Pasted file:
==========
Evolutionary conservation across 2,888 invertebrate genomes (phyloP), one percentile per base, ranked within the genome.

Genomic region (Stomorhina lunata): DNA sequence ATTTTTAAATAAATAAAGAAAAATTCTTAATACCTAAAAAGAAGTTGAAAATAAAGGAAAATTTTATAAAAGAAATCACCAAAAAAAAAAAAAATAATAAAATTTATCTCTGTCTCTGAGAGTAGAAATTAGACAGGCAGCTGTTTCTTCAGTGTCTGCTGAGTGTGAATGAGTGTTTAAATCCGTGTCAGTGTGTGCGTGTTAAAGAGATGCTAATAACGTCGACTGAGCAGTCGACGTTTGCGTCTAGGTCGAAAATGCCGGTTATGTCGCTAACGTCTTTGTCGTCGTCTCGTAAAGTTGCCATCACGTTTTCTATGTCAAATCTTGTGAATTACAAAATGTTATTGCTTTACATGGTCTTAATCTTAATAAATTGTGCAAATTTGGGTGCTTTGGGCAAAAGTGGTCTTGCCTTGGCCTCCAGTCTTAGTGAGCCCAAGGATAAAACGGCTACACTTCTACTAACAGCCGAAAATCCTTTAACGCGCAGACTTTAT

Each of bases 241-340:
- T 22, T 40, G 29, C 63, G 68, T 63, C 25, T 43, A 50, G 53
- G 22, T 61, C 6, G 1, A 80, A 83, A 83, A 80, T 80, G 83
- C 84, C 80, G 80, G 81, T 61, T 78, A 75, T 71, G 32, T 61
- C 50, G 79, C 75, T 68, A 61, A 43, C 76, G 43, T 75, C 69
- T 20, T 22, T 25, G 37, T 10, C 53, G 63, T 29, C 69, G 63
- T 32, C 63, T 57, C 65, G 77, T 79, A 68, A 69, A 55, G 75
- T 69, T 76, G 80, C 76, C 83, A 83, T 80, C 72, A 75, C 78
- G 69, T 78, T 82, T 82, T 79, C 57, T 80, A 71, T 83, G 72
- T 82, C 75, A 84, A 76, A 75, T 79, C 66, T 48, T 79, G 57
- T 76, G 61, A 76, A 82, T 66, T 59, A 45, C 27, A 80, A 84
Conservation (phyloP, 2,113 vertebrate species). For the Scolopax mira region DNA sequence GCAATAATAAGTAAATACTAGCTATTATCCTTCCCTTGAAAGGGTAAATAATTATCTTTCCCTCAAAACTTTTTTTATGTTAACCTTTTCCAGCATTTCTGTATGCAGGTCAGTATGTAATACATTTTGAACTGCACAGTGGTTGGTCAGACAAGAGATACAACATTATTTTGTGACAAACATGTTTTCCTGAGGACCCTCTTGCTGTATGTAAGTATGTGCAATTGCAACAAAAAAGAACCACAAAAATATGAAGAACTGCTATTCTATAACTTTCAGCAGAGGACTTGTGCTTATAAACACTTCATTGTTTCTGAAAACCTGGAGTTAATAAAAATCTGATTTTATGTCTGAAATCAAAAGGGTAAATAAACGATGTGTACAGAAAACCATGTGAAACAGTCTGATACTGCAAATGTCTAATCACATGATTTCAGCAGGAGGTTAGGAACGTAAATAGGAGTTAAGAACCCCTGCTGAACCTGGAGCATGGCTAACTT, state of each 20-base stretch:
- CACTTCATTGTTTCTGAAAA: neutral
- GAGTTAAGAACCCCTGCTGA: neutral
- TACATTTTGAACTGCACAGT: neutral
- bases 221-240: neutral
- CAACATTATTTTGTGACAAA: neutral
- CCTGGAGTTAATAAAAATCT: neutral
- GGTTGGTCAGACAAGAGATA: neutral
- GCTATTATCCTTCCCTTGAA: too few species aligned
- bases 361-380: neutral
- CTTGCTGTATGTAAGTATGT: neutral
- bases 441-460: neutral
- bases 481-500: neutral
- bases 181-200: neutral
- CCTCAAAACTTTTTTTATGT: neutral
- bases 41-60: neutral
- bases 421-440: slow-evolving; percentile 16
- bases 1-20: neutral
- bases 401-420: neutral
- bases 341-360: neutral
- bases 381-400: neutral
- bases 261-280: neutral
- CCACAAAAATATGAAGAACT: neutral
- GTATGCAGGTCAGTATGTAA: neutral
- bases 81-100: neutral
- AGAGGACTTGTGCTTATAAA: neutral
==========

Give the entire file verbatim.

Evolutionary conservation across 2,888 invertebrate genomes (phyloP), one percentile per base, ranked within the genome.

Genomic region (Stomorhina lunata): DNA sequence ATTTTTAAATAAATAAAGAAAAATTCTTAATACCTAAAAAGAAGTTGAAAATAAAGGAAAATTTTATAAAAGAAATCACCAAAAAAAAAAAAAATAATAAAATTTATCTCTGTCTCTGAGAGTAGAAATTAGACAGGCAGCTGTTTCTTCAGTGTCTGCTGAGTGTGAATGAGTGTTTAAATCCGTGTCAGTGTGTGCGTGTTAAAGAGATGCTAATAACGTCGACTGAGCAGTCGACGTTTGCGTCTAGGTCGAAAATGCCGGTTATGTCGCTAACGTCTTTGTCGTCGTCTCGTAAAGTTGCCATCACGTTTTCTATGTCAAATCTTGTGAATTACAAAATGTTATTGCTTTACATGGTCTTAATCTTAATAAATTGTGCAAATTTGGGTGCTTTGGGCAAAAGTGGTCTTGCCTTGGCCTCCAGTCTTAGTGAGCCCAAGGATAAAACGGCTACACTTCTACTAACAGCCGAAAATCCTTTAACGCGCAGACTTTAT

Each of bases 241-340:
- T 22, T 40, G 29, C 63, G 68, T 63, C 25, T 43, A 50, G 53
- G 22, T 61, C 6, G 1, A 80, A 83, A 83, A 80, T 80, G 83
- C 84, C 80, G 80, G 81, T 61, T 78, A 75, T 71, G 32, T 61
- C 50, G 79, C 75, T 68, A 61, A 43, C 76, G 43, T 75, C 69
- T 20, T 22, T 25, G 37, T 10, C 53, G 63, T 29, C 69, G 63
- T 32, C 63, T 57, C 65, G 77, T 79, A 68, A 69, A 55, G 75
- T 69, T 76, G 80, C 76, C 83, A 83, T 80, C 72, A 75, C 78
- G 69, T 78, T 82, T 82, T 79, C 57, T 80, A 71, T 83, G 72
- T 82, C 75, A 84, A 76, A 75, T 79, C 66, T 48, T 79, G 57
- T 76, G 61, A 76, A 82, T 66, T 59, A 45, C 27, A 80, A 84
Conservation (phyloP, 2,113 vertebrate species). For the Scolopax mira region DNA sequence GCAATAATAAGTAAATACTAGCTATTATCCTTCCCTTGAAAGGGTAAATAATTATCTTTCCCTCAAAACTTTTTTTATGTTAACCTTTTCCAGCATTTCTGTATGCAGGTCAGTATGTAATACATTTTGAACTGCACAGTGGTTGGTCAGACAAGAGATACAACATTATTTTGTGACAAACATGTTTTCCTGAGGACCCTCTTGCTGTATGTAAGTATGTGCAATTGCAACAAAAAAGAACCACAAAAATATGAAGAACTGCTATTCTATAACTTTCAGCAGAGGACTTGTGCTTATAAACACTTCATTGTTTCTGAAAACCTGGAGTTAATAAAAATCTGATTTTATGTCTGAAATCAAAAGGGTAAATAAACGATGTGTACAGAAAACCATGTGAAACAGTCTGATACTGCAAATGTCTAATCACATGATTTCAGCAGGAGGTTAGGAACGTAAATAGGAGTTAAGAACCCCTGCTGAACCTGGAGCATGGCTAACTT, state of each 20-base stretch:
- CACTTCATTGTTTCTGAAAA: neutral
- GAGTTAAGAACCCCTGCTGA: neutral
- TACATTTTGAACTGCACAGT: neutral
- bases 221-240: neutral
- CAACATTATTTTGTGACAAA: neutral
- CCTGGAGTTAATAAAAATCT: neutral
- GGTTGGTCAGACAAGAGATA: neutral
- GCTATTATCCTTCCCTTGAA: too few species aligned
- bases 361-380: neutral
- CTTGCTGTATGTAAGTATGT: neutral
- bases 441-460: neutral
- bases 481-500: neutral
- bases 181-200: neutral
- CCTCAAAACTTTTTTTATGT: neutral
- bases 41-60: neutral
- bases 421-440: slow-evolving; percentile 16
- bases 1-20: neutral
- bases 401-420: neutral
- bases 341-360: neutral
- bases 381-400: neutral
- bases 261-280: neutral
- CCACAAAAATATGAAGAACT: neutral
- GTATGCAGGTCAGTATGTAA: neutral
- bases 81-100: neutral
- AGAGGACTTGTGCTTATAAA: neutral